Reg S Has Many Potential Pitfalls for Issuers and Shareholders

Reg S may sound simple but there are many more caveats associated with its use, including several nuances depending on the type of securities being offered,  and whether the Issuer is a foreign or US based company.  Depending on these factors, Regulation S may treat two OTC Bulletin Board or OTC Markets public companies very differently, and this has an impact on the Shareholder’s ability to cite Reg S as an exemption from registration.

Issuers considering using Regulation S, and Shareholders that own Reg S Shares can contact securities lawyer Matt Stout for further information at (410) 429-7076 or mstout@otclawyers.com



Foreign Broker Dealer Registration Under the Securities Exchange Act of 1934

Foreign broker-dealers are required to be registered under Section 15 of the Securities Exchange Act of 1934 (the “Exchange Act”) unless they are exempt under the Foreign Broker-Dealer Exemption (Rule 15a-6).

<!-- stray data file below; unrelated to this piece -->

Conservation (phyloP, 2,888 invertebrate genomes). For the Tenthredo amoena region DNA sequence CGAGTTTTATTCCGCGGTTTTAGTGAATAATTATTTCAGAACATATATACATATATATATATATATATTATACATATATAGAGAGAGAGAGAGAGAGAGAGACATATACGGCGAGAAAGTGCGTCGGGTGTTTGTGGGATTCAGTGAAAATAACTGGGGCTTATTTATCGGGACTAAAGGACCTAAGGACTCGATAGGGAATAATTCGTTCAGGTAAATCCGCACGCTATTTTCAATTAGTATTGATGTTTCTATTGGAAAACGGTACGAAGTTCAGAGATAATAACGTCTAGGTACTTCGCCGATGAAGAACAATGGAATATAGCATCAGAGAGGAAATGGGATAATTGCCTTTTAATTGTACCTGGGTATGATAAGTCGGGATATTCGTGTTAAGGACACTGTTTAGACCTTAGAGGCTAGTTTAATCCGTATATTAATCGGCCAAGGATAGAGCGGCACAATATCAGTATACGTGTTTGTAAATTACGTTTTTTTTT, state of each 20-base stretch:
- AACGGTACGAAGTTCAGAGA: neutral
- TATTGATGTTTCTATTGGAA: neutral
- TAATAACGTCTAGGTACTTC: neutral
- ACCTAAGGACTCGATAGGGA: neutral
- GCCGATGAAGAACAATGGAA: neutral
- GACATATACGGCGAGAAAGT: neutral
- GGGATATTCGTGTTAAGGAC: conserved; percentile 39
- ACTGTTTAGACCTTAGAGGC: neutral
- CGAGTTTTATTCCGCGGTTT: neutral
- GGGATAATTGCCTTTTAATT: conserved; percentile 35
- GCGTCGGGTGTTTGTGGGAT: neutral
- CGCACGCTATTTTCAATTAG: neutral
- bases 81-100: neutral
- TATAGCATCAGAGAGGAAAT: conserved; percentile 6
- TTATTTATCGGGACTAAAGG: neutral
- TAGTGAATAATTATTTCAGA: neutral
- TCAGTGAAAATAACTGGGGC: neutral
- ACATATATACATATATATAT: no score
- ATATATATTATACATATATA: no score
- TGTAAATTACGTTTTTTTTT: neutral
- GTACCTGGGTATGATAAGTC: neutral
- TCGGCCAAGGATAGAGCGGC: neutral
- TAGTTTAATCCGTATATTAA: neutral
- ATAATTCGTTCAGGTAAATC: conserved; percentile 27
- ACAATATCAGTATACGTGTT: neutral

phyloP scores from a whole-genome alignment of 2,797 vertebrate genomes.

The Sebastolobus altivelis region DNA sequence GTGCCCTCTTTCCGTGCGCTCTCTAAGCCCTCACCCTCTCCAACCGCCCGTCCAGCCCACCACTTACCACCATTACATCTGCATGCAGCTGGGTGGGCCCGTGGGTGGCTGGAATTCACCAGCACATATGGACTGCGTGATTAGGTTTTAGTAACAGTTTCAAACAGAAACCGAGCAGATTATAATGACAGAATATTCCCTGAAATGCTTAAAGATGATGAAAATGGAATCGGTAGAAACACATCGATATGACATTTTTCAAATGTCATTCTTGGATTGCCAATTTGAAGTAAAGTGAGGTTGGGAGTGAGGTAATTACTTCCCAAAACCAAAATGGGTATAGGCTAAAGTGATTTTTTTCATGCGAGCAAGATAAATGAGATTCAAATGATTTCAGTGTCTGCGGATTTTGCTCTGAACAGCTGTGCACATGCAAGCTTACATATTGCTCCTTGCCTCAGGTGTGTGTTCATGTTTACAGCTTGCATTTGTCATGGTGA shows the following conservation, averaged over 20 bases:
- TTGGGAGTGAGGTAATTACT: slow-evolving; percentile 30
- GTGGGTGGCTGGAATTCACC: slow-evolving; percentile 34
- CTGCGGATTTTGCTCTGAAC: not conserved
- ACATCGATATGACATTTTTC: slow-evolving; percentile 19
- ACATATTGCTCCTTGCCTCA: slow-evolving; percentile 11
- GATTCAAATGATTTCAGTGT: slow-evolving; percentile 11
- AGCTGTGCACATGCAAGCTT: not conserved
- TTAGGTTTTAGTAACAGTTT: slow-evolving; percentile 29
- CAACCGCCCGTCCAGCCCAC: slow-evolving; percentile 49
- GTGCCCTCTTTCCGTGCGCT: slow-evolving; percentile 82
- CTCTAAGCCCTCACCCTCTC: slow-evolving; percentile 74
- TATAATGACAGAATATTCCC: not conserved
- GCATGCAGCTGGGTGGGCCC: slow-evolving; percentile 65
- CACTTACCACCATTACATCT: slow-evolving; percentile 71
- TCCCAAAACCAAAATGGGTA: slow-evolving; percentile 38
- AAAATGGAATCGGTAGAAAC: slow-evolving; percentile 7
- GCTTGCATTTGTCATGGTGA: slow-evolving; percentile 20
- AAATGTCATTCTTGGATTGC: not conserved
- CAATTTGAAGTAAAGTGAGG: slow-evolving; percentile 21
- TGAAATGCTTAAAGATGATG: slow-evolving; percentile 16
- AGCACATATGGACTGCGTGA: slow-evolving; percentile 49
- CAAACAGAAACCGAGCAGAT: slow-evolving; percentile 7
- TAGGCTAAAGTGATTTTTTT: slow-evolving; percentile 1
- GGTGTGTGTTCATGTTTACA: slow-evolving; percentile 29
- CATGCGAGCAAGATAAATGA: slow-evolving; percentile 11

Every broker dealer which physically operates in the US must register with the SEC even if their business is directed only to foreign investors outside of the boundaries of the United States.

Every foreign broker dealer that attempts to market securities to any person in the United States must also register with the SEC.   This marketing includes the use of the internet, including blogs, websites, and emails to offer securities to US citizens, residents or companies.

Further information on what foreign broker dealers can do to remain exempt under the Foreign Broker-Dealer Exemption is shown in this post by Matheau J. W. Stout, Securities Lawyer.

What is the Difference Between a Stop Sign and Caveat Emptor on OTCMarkets?

A Stop Sign Usually Means an Issuer is Simply Behind in its Quarterly and Annual Filings